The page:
Diesel fuel hasn't seen its reputation grow substantially as electrification becomes the method of choice for increasing fuel efficiency or in the wake of things like the Volkswagen Dieselgate scandal. (Pro tip: Avoid having "-gate" appear as a suffix to your name.) But there are still positives to diesel power, particularly when it comes to pickup trucks.
Diesel trucks are much more confident when it comes to towing and hauling, relative to otherwise identical gas-powered versions, thanks to the larger amounts of torque diesel engines produce. Fuel efficiency also improves from "bad" to "a little less bad." (This is where I say it would be helpful if the EPA would require that all trucks, including heavy-duty trucks, be subject to fuel economy testing, but that's an argument for a different post.)
Diesel fuel, based on AAA's national averages, is less expensive than the premium gas some higher-end truck engines recommend, but still more than regular gas. Depending on location, diesel may at least manage to come close to the cost of regular gas; in Alaska, for example, diesel is only about 7 cents more expensive on average as of Sept. 18. Fuel cost savings might be hard to come by based only on regular driving: The EPA's average annual fuel cost for the 2018 Ford F-150 show annual fuel costs for the diesel engine between $1,950 and $2,200 depending on configuration; for the base 2.7-liter gas V-6 engine, it's $1,950 to $2,000.
Of course, that's not usually the intent of a diesel purchaser. Most buyers likely are planning on driving long distances, mostly on the highway and usually while towing or hauling something heavy. That's where the improved fuel economy could make a significant difference — but that's unfortunately not how the EPA conducts its testing, making calculations much more difficult.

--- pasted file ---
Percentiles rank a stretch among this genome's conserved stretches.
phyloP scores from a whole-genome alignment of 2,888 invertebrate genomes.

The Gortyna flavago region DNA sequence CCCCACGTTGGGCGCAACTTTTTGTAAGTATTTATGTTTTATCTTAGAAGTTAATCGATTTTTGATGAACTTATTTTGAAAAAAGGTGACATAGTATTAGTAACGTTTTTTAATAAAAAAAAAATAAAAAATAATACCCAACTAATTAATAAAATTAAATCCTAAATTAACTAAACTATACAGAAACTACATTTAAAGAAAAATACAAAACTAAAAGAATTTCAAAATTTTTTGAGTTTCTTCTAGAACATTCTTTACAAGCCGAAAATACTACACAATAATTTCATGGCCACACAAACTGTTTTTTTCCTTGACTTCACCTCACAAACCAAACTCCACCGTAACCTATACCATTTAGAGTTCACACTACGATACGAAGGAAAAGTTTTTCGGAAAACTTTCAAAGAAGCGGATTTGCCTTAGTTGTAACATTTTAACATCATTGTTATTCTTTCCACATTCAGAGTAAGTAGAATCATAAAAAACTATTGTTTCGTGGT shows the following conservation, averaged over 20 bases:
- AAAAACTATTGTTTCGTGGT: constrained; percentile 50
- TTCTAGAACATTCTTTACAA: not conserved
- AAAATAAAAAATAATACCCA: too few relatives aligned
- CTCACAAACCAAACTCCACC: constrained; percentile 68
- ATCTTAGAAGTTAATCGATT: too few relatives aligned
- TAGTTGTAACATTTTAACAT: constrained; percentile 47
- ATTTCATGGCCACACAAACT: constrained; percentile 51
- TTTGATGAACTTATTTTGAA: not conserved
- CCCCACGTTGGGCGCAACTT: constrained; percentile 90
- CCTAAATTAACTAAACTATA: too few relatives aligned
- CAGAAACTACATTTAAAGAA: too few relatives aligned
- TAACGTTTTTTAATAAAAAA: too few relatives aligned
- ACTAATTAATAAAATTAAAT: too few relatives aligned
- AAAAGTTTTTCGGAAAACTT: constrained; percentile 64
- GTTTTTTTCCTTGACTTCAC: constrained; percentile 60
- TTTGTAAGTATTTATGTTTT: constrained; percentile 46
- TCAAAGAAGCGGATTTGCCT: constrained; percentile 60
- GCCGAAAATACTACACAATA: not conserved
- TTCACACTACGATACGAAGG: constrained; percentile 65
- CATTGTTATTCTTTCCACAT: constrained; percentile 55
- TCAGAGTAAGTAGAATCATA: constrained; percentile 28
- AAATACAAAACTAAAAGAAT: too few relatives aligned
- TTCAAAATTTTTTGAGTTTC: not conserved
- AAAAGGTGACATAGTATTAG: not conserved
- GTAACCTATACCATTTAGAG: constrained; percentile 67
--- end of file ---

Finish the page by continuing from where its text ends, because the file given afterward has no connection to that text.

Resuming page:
But — and this is a big but, I can't lie — what does it actually cost to even equip your pickup truck with a diesel engine? In what will surely be surprising news, adding an optional diesel engine can mean needing to add a host of other options to a pickup in the same way some manufacturers insist that adding navigation also requires a premium stereo. In some cases, an upgrade to a higher trim level is necessary to even have the option of a diesel engine in a pickup.
For heavy-duty trucks, that cost can run close to $10,000, which sounds like a joke but isn't. Even less of a joke is that for the two current mid-size diesel trucks, the Chevrolet Colorado and GMC Canyon, costs increase by $6,980 and $6,510, respectively. Diesel engines for each truck require a crew cab configuration — the most expensive cab style — and numerous other options.
Our sibling site PickupTrucks.com has crunched the numbers, so here are the diesel pickup trucks and their additional cost. (Note: While GM has announced that the all-new 2019 Chevrolet Silverado 1500 and GMC Sierra 1500 will be available with diesel engines, we don't yet have pricing figures for those, so they've been excluded. The same applies to the 2019 Ram 1500.)
Like its Canyon sibling, the Colorado uses the turbo-diesel 2.8-liter four-cylinder, but despite GMC being the more "premium" brand, the additional options cost more on the Chevy. The automatic locking rear differential ($325), Trailering Package ($250), LT Convenience Package ($750) and Safety Package ($690), along with the engine, add $6,980 in options.